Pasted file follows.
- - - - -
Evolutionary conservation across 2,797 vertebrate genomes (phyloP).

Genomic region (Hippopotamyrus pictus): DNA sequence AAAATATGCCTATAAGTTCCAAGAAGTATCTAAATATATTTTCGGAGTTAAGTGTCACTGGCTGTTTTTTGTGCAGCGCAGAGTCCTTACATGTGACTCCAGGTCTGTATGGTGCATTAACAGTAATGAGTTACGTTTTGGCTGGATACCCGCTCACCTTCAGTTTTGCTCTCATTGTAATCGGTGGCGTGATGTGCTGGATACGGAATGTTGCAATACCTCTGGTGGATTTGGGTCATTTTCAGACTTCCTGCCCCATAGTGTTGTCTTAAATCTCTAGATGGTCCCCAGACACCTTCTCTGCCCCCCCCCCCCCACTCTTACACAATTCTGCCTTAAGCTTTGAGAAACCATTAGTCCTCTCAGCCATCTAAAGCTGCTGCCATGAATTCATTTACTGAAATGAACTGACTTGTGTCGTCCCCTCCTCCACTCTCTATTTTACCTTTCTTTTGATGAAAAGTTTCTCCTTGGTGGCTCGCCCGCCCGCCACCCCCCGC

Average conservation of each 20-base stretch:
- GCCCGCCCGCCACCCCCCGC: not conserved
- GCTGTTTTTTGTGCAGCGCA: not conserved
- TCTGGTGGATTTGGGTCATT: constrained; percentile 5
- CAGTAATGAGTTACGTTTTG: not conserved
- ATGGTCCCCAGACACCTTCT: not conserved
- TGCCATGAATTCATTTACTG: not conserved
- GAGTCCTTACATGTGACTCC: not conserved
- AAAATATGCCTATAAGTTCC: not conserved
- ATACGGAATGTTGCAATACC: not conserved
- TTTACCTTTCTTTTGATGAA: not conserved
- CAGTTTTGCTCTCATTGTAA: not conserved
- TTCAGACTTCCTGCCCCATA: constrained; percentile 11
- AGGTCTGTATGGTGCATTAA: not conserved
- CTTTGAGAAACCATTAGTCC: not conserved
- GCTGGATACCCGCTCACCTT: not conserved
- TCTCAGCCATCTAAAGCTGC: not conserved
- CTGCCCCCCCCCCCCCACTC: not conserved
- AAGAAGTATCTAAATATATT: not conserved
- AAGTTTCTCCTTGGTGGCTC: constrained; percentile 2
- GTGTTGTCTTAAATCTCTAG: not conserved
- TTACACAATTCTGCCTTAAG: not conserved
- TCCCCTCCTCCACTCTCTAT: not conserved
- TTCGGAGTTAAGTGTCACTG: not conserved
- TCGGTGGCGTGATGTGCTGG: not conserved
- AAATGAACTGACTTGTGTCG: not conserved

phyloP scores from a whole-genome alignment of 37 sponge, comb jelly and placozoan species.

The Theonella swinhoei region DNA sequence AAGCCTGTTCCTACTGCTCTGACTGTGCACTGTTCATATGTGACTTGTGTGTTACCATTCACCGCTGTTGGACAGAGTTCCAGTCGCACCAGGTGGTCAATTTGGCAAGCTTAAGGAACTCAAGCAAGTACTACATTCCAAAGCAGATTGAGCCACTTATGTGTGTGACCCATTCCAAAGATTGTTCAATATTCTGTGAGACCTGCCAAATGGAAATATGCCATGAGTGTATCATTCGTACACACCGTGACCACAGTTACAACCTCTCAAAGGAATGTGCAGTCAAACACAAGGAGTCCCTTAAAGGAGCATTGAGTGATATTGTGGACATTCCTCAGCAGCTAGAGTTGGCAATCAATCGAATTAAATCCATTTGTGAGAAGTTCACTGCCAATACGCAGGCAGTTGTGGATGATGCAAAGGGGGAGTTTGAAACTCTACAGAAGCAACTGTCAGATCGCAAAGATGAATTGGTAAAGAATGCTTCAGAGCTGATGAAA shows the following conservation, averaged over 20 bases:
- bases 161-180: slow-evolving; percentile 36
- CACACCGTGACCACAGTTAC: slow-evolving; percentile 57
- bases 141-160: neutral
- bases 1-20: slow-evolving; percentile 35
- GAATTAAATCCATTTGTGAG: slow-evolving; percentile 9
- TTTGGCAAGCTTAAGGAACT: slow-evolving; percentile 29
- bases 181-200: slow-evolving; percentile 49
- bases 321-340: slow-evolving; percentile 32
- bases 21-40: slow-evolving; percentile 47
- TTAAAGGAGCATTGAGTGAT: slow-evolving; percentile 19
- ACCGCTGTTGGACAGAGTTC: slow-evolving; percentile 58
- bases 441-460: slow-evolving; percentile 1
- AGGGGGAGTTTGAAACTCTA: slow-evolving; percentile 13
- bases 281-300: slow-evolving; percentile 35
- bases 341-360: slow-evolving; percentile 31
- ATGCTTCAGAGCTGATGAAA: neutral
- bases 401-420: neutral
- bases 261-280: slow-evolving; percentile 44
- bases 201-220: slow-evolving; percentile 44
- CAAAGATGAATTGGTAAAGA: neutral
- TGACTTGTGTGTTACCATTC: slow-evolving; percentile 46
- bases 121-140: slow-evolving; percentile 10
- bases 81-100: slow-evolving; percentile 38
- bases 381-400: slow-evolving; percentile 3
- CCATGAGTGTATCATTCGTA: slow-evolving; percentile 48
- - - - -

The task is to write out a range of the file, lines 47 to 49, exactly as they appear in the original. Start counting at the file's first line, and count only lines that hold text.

- bases 401-420: neutral
- bases 261-280: slow-evolving; percentile 44
- bases 201-220: slow-evolving; percentile 44